ESKOM AND OTHER HOME COST EFFECTS
FNB - South Africa
While the debate rages as to how much we're going to pay for power and other utilities, it's time to start planning for the consequences.
What will the probable response be to the steadily rising costs of operating homes, in which councils and utilities look set to play an important but not the only role? In the short term, it would predominantly be to cut back on usage of services such as power and water where possible. Such options are often limited in the short term, because the size of the property and its built in facilities (swimming pools for instance) cause it to consume significant quantities of electricity and water. In the longer term, however, the demand-side options
become more significant, because over time the design of new properties can change.
Increasing urban land scarcity, often related to limited investment in new infrastructure, especially in the area of transport, has already caused some densification of urban living through the development of new homes on smaller-sized stands. Now, more significant increases in costs related to household operation, often aimed at funding the growing infrastructure shortfalls, threatens to speed up this densification process - i.e. higher home operating costs means we ultimately buy and build "less house" on average.
FNB - Eskom
Property Overview - 4th Quarter 2009
FNB - South Africa
All major sectors of the property market have felt the impact of, firstly, a major global commodity price inflation surge and its resultant impact on interest rates up until 2008, and secondly, the impact of the recession that set in during the latter stage of 2008.
Residential price growth had been broadly slowing since early-2005, leading the overall property cycle. By the 1st half of 2009, the FNB House Price Index was showing price deflation.
By the first half of 2009, the IPD was reporting deflation in commercial property valuations too. Of the 3 commercial property sub-sectors, the retail sector has seen its performance slow since 2006, whereas industrial property and office space remained strong until as recently as 2007, and as such are seen as "laggards" in the property cycle. Ultimately, though, these two sectors could not defy economic realities in the form of recession, and experienced a sharp drop in total returns in 2008.
Finally, comes farmland, which appeared to experience its best year as recently as 2008, with a major price valuations surge, accompanying the combination of a strong growth year in agricultural output as well as a huge global and local food price inflation surge. In 2009, however, the farm property valuations inflation rate has also move steadily lower, following the end of the food price boom as well as an agriculture sector recession setting in.
Recently, we have seen the residential market turning for the better in response to lower interest rates. The commercial property sector should benefit from lower interest rates too over time, while both sectors are set to experience some additional support from an improving economic growth rate as 2010 approaches.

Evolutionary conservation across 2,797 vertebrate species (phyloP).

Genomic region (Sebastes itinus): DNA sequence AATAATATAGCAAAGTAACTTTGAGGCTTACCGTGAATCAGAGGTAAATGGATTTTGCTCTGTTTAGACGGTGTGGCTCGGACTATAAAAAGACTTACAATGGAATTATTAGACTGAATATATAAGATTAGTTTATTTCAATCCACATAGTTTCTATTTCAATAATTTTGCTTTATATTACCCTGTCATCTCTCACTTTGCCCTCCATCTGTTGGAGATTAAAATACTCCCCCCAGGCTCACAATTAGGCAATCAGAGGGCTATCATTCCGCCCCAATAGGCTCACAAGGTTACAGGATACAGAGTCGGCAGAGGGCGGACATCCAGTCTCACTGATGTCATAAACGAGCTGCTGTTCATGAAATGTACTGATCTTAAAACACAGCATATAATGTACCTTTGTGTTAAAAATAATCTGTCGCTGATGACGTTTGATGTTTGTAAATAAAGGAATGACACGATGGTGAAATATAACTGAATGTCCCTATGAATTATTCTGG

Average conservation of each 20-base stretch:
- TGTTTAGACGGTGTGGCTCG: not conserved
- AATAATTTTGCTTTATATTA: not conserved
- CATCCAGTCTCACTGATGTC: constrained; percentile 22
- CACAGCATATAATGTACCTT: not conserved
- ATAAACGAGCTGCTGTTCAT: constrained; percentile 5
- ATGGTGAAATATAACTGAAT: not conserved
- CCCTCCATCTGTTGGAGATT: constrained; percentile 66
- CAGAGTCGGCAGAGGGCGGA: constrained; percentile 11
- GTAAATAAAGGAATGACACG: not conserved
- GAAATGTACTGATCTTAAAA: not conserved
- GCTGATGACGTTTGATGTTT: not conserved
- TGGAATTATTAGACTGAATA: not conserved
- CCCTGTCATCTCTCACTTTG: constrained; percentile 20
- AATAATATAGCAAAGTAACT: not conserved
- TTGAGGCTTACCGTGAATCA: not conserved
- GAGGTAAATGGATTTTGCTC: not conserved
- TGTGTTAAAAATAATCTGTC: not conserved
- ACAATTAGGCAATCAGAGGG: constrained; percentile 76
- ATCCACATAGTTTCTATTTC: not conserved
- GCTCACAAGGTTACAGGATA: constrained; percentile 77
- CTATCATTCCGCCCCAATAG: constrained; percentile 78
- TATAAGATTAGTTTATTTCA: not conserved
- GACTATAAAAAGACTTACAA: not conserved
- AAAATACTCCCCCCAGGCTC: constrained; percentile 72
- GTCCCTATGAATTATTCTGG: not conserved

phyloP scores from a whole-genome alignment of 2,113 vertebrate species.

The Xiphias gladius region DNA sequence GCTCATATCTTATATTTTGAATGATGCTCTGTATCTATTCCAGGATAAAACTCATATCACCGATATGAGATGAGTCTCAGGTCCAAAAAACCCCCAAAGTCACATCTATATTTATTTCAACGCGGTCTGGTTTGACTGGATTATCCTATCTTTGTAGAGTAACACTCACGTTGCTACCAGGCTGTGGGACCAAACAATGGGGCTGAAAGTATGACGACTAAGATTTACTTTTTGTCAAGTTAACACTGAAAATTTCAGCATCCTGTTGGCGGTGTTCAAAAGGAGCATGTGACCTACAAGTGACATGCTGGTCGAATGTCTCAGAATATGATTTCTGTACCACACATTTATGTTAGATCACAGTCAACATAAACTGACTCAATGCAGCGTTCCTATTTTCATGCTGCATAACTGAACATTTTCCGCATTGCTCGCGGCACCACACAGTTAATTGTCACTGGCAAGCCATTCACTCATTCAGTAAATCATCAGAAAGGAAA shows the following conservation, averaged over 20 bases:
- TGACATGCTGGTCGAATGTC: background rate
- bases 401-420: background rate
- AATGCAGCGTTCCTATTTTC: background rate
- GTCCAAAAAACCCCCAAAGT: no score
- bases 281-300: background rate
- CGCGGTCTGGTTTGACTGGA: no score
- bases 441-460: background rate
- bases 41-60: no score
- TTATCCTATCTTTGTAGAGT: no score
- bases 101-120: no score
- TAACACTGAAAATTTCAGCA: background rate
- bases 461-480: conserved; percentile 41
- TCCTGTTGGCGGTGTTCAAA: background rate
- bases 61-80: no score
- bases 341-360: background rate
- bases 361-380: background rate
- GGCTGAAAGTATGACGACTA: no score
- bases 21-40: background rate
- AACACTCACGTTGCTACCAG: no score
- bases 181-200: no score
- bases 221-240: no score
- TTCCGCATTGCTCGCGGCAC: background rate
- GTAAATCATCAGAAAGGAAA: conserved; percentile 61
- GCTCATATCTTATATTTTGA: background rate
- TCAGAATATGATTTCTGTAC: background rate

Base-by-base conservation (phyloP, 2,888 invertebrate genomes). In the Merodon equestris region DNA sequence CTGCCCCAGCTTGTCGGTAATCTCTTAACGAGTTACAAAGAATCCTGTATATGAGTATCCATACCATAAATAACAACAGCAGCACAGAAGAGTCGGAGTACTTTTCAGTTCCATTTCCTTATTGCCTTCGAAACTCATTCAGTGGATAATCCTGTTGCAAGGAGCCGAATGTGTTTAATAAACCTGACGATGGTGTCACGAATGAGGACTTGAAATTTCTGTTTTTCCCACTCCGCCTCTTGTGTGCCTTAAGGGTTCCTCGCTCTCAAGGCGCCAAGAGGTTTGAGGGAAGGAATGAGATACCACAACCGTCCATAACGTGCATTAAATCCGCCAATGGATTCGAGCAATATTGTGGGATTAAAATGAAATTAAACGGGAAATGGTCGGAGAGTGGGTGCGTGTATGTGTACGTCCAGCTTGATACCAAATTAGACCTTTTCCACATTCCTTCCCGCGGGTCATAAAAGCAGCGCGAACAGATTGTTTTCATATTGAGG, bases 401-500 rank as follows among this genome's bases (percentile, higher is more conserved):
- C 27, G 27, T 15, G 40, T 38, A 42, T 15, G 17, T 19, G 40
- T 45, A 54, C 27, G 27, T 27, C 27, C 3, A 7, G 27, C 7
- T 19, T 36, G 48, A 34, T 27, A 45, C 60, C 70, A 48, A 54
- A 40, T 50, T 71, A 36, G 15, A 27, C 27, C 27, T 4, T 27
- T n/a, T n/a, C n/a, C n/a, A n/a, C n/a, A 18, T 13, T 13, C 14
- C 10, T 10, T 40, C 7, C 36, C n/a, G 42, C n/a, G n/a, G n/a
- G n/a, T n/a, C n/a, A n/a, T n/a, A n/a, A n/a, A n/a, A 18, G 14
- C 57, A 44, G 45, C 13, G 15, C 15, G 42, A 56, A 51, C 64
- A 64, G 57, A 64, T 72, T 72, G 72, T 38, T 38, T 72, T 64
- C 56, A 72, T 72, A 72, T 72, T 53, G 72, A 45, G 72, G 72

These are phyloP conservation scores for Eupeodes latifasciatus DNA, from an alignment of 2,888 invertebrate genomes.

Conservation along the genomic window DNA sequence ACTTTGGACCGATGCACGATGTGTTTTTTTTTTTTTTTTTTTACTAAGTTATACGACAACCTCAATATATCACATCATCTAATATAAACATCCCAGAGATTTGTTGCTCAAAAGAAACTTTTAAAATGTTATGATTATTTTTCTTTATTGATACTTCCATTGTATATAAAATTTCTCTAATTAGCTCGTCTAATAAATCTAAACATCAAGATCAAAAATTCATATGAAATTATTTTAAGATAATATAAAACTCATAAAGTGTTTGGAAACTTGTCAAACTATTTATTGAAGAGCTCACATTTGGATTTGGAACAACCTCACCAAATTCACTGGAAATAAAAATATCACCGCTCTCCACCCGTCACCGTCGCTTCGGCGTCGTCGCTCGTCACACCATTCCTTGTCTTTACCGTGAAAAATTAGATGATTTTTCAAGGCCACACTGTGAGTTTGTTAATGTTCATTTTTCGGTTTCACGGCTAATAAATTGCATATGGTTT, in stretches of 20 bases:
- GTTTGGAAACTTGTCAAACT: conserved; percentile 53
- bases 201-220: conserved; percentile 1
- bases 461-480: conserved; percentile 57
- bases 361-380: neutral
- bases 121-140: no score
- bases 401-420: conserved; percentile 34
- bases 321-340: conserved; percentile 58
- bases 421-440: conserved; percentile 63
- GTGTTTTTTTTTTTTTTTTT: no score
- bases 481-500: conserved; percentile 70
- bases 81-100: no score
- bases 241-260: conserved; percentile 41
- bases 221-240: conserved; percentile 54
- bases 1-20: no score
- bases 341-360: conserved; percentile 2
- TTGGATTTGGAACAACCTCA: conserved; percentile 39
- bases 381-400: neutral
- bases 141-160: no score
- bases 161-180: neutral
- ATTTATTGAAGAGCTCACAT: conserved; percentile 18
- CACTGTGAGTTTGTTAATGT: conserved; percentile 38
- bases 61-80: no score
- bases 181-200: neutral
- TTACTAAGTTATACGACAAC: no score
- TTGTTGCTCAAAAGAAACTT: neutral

FNB 4th Quarter Property Overview
Absa House Price Indices - November 2009
Absa - South Africa
Pace of house price growth accelerating
Based on Absa's calculations, nominal year-on-year house price growth in the South African housing market picked up further in November 2009, with the prospect of price deflation of less than 0,5% for the full year. After adjustment for the effect of inflation, house prices continued to decline in real terms up to October this year, albeit at a slower pace.
Various economic indicators point to a gradual recovery in the South African economy. These include the South African Reserve Bank's leading business cycle indicator, which has risen uninterruptedly for a period of six months up to September this year; positive quarter-on-quarter real GDP growth of 0,9% in the third quarter; an improvement in the purchasing managers index, which measures manufacturing activity; and slightly higher levels of business and consumer confidence. However, households are still struggling with relatively high levels of debt in relation to income, tough labour market conditions and declining real disposable income. In view of these developments, housing market conditions are expected to improve further in 2010, but it is set to be a gradual process with nominal price growth forecast to remain in single digits over the next twelve months.
In the first eleven months of 2009, nominal house price deflation averaged 0,5%, compared with the same period last year. If recent trends in price levels prove to be sustainable, nominal price growth of at least 5% can be expected in 2010. Real house prices are forecast to decline for a second consecutive year in 2009, with at best a small real increase next year, based on nominal house price and consumer price inflation trends and projections.
Absa House Price Indices
Tenants must avoid distressed landlords
Property24.com - South Africa
Tenants in rental properties are also being put at risk when banks (and other creditors) take back properties.
Tony Clarke, MD of Rawson Properties, says they can lose their homes as a result of their landlords being unable to meet his regular monthly bond repayments.
Clarke says the Cape Dutch legal principle on which SA law regarding this matter has traditionally been based is "huur gaan voor koop". This means that the tenant's lease and welfare take precedence over other considerations. If the owner of the property is falling behind in his bond repayments the bank is expected to show restraint, at least initially, with regards to evicting the tenant and is expected to find some other solution.
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ESKOM AND OTHER HOME COST EFFECTS
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